There were more conventional instrumental design inputs, as well. The luthier (that’s someone who builds or repairs stringed instruments) was Jon Dickinson, who did an incredible job on the bodywork.

The innovative resulting instrument won the hackathon, and was featured in the Independent’s ‘I’ paper that same week.

Changing how we think about meeting needs

As I hope you can see, it takes time, creativity, and dedication to get this kind of outcome, and this is just one example of Drake’s work with bespoke instruments. Drake Music’s DMLab is dedicated to the research and development bespoke instruments for disabled musicians, instruments that make a real difference to those individuals’ ability to work and to perform live. Drake’s DMLab have used this process for a number of commissions, and there are more in the pipeline that I hope to be talking about over the next few months.

At the start, I described John as a musician with access needs rather than as a disabled musician. That’s a really important point in understanding this instrument. It was built in response to an access need. When that need is met, John is still a musician, but his needs from the instrument have been satisfied. Job done. However, if I were to describe John as a disabled musician, we might see the KellyCaster as a solution to a problem. Whilst it’s great that we’ve fixed the problem, we would still refer to John as a disabled musician, and that could infer a disparity with other musician – one that simply doesn’t exist.

It might seem like a very subtle point, but I believe it’s a very important distinction. By developing the KellyCaster to meet John’s need, the team as a whole have removed a barrier that John faced. With technologies like this, many more access needs could be addressed and barriers removed for a range of artists. We can move away from seeing musicians with access needs in terms of their disability, and understand them in terms of their talent and creativity. That has to be a better model.

The KellyCaster is making a big step forward for accessibility. I don’t know what comes next or how it will be taken forward. But it has a huge potential to be applied in other instruments, devices and contexts. I’ll be staying close to Drake and the team to see what happens next. As and when it does I’ll let you know.

A very big thank you to Emile Holba for the photos used above.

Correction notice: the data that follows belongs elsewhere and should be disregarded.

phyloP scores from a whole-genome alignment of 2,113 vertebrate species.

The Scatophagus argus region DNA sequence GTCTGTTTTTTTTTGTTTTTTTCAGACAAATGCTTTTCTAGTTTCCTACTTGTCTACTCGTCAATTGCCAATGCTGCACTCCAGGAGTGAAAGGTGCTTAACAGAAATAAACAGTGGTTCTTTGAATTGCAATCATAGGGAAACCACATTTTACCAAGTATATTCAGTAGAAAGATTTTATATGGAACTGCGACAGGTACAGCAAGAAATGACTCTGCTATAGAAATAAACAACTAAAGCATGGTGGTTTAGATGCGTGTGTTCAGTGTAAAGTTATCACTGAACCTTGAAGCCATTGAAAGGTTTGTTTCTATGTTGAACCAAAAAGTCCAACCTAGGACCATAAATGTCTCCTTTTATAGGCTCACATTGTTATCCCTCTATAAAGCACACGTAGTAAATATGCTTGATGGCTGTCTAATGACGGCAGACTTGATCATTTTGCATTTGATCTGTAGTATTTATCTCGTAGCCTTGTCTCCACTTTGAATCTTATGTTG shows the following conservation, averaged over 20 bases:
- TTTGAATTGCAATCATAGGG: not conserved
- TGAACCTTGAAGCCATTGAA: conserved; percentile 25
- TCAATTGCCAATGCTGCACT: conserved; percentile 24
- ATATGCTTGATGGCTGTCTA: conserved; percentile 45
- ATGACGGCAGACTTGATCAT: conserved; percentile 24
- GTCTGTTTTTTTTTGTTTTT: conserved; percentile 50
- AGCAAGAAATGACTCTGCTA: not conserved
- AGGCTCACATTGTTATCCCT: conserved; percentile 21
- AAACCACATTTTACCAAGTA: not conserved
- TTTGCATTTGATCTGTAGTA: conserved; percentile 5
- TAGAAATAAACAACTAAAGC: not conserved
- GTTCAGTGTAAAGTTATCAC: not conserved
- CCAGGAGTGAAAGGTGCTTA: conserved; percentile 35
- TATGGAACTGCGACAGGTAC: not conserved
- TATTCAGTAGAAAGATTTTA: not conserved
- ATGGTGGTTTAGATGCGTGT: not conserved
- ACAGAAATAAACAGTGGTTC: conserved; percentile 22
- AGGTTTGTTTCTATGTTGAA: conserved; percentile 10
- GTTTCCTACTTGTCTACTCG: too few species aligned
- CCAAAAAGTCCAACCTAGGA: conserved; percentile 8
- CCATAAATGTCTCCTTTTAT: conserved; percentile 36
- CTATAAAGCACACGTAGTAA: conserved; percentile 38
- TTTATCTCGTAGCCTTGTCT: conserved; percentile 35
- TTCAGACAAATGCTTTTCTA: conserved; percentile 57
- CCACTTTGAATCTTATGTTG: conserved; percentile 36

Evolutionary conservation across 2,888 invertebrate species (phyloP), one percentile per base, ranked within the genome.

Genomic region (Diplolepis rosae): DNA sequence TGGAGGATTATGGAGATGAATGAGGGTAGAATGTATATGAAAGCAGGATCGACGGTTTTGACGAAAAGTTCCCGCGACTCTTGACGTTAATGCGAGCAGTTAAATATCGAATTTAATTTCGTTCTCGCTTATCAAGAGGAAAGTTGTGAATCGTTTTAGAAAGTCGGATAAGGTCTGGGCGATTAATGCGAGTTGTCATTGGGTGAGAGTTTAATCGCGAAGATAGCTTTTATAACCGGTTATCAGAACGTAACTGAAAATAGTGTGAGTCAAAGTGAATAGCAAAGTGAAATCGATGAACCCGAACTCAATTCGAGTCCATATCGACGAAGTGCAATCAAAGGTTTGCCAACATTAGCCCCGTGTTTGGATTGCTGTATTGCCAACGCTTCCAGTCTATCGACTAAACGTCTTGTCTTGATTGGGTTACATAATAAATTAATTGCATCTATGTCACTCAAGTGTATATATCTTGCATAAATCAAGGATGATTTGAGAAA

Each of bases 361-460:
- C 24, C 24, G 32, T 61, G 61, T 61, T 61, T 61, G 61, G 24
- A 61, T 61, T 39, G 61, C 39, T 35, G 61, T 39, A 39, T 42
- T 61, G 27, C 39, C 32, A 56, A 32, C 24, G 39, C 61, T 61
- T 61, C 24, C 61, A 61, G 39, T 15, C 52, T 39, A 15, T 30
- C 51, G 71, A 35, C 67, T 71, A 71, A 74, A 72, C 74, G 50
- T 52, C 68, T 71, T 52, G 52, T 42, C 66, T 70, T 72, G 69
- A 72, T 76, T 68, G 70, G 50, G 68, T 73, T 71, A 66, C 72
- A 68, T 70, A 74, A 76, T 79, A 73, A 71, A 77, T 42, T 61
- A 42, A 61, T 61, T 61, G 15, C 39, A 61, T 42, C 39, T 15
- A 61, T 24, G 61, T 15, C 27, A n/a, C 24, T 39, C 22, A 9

• TheVimFuego

    It’s not a subtle point at all, it shifts the focus in a more positive direction. Great story about using technology and engineering generally to enable everyone to creatively express themselves whatever their needs.

  • Thanks Peter & Ashley:
    I’ve been working with the late Dr. Pauline Oliveros for the last 4 years on the iOS version of AUMI, Adaptive Use Musical Instrument, which uses video tracking to let people with very little voluntary movement participate in improvisitory and other music sessions and performances. AUMI recently turned into a free app. http://aumiapp.com . Here’s a link to a talk on AUMI I gave at the Hudson Valley Tech Meetup : (jump in to about 15:00 ) Hope you can see Facebook Videos!

    https://www.facebook.com/hvtechmeetup/videos/1643688062310218/?hc_ref=ARTdCu2NoOG_mRFeFZ8ShPBO0MxPaP9zHquz4ASv2Skq73IhZNDKSDQ2omdxZaGQ5ok&pnref=story

    There’s an upcoming symposium coming up at RPI in Troy , NY on Assistive Technology for Music and Art (ISATMA) : http://ccc-rpi.org/isatma/ , where there will be an AUMI day (that I among others am speaking at).

  • I worked for a short while on a government program for Adaptive Technologies. I think that’s also a useful term. Tools must adapt to specific needs, some of which may not be present in the general population. To give an example, left-handed scissors are adaptive, but we don’t consider left-handed people as being disabled.(Perhaps I should say “we no longer consider…”.)

    There is another important consideration here. By designing for those who have specific needs, we often must explore the problem space in new ways. The result might be a tool of interest to a wider community of users. I am sure a lot of us might want a KellyCaster!